VIth biennial cycle of the Norbert Kenne training programme for African human rights trainers: “Reinforcement of the capacities of the actors in civil society effectively to put in place the mechanisms for the prevention and punishment of torture in Africa”
The operational aim of this VIth cycle enabled the teaching and the workshop sessions to take on a double dimension: allowing African activists to acquire a good knowledge of the legal tools (national, African regional and international) relating to the prohibition of torture while at the same time familiarising themselves with concrete ways of using those tools. This operational approach was reinforced by periods of analysis and reflection on the universal foundations of human rights and the absolute nature of the ban on torture.
One of the characteristics of this VIth cycle will have been to allow participants to identify and better understand the recurrent difficulties in putting into practice the principle of the prohibition of torture. The initial assessment is verified through the study of the mechanisms for control and sanction during the two phases of the training, but also through carrying out projects during the intermediate phase. Analysis of the contents of the 24 reports presented during the follow-up session highlights the parameters and the problems.
actors in society in the knowledge of and putting into effect of the legal, national and international instruments relating to the struggle against torture, on the other hand. These parameters and problems are basically of two kinds and form part of the continuity of the assessments carried out during the preceding sessions. It is principally, then, a question of weakness, or even, in some cases of failure – of the State, coupled with a sociocultural context which is favourable to certain acts of torture even if it does not legitimise them.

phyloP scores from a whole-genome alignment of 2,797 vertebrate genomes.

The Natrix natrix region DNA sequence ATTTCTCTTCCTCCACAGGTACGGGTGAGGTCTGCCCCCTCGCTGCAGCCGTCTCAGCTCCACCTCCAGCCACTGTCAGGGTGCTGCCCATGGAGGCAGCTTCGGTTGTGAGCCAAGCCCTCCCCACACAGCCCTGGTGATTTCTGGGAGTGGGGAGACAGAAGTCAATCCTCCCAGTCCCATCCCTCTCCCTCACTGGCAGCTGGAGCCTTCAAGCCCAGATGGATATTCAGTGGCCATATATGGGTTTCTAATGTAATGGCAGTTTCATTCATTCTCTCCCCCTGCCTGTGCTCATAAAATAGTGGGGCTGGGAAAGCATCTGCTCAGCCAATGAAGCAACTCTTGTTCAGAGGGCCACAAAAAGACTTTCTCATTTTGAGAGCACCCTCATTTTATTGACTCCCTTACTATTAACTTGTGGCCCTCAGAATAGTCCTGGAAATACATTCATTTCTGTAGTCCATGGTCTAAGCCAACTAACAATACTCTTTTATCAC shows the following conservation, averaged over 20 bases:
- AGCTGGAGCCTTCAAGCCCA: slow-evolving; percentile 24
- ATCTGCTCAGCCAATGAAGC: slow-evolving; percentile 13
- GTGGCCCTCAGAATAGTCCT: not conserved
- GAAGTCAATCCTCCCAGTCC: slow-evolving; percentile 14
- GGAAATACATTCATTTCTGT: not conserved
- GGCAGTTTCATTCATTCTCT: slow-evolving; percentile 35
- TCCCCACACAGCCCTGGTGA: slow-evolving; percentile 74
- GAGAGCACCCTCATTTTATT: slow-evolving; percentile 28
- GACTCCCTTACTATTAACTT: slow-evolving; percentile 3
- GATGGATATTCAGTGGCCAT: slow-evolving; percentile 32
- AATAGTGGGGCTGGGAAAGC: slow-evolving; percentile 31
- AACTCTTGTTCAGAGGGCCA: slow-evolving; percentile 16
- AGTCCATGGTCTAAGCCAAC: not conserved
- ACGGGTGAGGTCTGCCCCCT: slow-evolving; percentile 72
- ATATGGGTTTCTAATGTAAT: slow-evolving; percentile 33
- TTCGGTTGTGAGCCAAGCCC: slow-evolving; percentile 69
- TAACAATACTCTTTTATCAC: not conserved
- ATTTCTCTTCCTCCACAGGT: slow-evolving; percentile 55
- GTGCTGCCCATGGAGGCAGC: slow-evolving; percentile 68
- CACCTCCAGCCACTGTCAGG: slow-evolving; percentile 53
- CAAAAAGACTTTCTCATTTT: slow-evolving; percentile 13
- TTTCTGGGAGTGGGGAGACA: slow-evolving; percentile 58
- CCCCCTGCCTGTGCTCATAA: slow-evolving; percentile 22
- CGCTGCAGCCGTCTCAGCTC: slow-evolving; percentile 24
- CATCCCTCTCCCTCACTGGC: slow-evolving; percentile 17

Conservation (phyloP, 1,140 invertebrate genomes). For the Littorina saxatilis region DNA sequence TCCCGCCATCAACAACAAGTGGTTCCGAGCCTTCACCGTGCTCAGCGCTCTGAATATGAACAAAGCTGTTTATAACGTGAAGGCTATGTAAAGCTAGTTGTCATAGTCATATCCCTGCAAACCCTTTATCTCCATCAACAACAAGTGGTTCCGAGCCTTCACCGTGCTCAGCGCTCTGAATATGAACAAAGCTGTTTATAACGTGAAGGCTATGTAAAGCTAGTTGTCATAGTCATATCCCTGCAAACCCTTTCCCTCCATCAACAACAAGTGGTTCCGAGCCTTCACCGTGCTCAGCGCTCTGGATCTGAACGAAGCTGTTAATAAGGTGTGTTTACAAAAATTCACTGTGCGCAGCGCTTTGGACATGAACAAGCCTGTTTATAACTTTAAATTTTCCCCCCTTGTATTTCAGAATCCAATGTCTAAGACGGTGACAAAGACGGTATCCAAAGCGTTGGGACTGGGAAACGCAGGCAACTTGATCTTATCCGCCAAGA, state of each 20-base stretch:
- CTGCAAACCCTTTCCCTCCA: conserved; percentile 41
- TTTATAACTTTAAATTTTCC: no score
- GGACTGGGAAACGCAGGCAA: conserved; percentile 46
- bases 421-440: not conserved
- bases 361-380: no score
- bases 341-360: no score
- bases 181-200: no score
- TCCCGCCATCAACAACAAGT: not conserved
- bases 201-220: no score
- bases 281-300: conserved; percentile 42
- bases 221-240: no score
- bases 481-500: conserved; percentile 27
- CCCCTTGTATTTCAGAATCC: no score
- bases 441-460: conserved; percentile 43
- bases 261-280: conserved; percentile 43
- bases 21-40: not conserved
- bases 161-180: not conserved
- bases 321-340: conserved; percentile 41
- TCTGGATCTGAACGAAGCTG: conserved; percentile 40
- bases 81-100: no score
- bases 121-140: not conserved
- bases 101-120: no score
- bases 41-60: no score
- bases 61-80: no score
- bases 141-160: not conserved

Certainly, the global battle against terrorism is today a supplementary factor in the weakening of the legal authority of the instruments of struggle against torture in the world, but – compared with the two other aforementioned arguments – this argument remains clearly marginal in sub-Saharan Africa. Likewise, apart from the uniqueness of the principal motives for torture on the African continent, the study of the 24 reports presented during the follow-up session to this VIth cycle makes clear the uniqueness of the difficulties encountered by activists in their efforts to curb the practice of torture, in particular the problem of the effective availability and the accessibility of legal recourses.
Of the 26 participants present at the main session, 24 took part in the follow-up session. As in the preceding editions of the cycle, the participants showed great interest in remaining within the network of other African defenders of human rights, especially with the participants in previous editions of the Norbert Kenner cycle. The idea of organising an assessment session with all the participants in all the editions of the Cycle – an idea already brought up during the preceding session – was revived.
The pedagogical team is reflecting on the relevance and feasibility of such a project.